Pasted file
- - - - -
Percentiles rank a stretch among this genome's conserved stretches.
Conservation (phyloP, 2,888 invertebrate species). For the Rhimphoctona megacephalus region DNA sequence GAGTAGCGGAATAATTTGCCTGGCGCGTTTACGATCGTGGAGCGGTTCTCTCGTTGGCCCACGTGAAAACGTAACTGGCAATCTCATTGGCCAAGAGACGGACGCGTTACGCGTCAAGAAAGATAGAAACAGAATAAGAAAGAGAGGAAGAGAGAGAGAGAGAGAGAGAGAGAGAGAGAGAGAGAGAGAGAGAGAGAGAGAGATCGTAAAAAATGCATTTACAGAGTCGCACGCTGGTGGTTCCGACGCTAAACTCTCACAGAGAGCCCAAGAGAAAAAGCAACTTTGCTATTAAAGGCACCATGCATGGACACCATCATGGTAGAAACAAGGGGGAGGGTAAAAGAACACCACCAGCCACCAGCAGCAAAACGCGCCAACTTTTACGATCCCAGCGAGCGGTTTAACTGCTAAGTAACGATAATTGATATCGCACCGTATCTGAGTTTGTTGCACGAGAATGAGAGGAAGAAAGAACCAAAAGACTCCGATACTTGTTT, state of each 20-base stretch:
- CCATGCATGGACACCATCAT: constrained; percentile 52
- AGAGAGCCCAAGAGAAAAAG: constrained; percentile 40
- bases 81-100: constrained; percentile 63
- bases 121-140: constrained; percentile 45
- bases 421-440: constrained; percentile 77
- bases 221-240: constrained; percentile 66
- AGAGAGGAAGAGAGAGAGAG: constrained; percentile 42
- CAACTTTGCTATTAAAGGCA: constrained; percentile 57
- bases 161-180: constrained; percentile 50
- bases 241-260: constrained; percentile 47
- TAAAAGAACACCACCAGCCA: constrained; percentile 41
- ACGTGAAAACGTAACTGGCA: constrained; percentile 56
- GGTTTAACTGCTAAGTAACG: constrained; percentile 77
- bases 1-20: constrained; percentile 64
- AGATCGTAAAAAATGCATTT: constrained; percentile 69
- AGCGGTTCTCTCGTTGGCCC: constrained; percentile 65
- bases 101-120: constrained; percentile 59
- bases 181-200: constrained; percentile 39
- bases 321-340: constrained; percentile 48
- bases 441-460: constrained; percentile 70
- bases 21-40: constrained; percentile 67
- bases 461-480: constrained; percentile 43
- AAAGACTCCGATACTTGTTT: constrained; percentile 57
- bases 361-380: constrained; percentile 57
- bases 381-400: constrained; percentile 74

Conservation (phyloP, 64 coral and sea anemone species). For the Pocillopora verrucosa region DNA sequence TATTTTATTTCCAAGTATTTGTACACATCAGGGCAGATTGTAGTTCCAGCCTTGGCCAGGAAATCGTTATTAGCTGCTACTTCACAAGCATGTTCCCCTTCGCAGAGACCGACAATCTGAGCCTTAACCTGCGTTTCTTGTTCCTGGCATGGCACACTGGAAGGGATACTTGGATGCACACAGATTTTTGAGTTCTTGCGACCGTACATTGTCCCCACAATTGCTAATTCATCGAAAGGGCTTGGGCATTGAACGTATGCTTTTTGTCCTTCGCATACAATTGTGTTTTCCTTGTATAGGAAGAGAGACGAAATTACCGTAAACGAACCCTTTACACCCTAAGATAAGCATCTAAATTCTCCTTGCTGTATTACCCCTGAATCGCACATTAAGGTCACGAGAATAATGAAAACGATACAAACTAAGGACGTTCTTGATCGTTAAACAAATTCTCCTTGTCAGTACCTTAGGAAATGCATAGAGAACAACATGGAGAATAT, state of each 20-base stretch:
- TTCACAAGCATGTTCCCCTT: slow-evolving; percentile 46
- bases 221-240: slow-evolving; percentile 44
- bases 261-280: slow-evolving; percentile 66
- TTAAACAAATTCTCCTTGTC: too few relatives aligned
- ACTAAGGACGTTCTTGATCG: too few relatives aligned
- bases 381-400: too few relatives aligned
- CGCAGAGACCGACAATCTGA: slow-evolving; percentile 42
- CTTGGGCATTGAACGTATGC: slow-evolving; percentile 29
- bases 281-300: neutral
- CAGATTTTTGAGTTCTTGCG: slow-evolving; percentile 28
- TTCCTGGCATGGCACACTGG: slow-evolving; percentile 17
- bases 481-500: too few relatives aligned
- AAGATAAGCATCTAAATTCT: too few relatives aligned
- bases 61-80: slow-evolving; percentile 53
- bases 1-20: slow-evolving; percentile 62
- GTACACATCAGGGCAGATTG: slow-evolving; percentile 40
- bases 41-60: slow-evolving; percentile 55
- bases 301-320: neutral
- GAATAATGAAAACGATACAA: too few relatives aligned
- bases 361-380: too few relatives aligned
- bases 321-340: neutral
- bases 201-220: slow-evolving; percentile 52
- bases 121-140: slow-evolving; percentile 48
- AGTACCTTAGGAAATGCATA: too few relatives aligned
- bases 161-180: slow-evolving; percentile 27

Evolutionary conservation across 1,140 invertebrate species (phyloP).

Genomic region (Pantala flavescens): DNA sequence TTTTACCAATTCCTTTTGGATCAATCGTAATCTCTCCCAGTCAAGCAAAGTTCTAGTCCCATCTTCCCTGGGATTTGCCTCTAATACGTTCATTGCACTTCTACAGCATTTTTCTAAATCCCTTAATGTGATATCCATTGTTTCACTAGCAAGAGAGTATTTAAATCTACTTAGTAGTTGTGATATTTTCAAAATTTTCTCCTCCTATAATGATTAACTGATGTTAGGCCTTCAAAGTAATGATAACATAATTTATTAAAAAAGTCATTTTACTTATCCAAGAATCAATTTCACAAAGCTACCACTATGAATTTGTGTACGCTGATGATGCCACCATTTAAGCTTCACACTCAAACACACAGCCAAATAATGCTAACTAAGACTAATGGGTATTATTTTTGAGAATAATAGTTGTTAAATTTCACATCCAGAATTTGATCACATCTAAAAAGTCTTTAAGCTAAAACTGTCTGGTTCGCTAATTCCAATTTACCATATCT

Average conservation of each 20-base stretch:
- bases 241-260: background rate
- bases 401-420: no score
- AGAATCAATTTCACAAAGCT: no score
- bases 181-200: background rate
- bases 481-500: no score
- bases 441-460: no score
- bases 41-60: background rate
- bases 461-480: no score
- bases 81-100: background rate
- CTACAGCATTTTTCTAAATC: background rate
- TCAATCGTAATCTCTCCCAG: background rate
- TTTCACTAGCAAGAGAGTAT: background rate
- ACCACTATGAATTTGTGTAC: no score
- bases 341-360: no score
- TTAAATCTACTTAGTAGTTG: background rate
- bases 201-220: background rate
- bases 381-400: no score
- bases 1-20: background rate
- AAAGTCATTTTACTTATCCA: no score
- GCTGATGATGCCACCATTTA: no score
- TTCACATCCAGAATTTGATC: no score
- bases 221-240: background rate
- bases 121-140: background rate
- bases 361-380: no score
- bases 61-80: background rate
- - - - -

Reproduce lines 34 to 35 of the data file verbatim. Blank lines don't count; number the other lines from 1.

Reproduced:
- bases 381-400: too few relatives aligned
- CGCAGAGACCGACAATCTGA: slow-evolving; percentile 42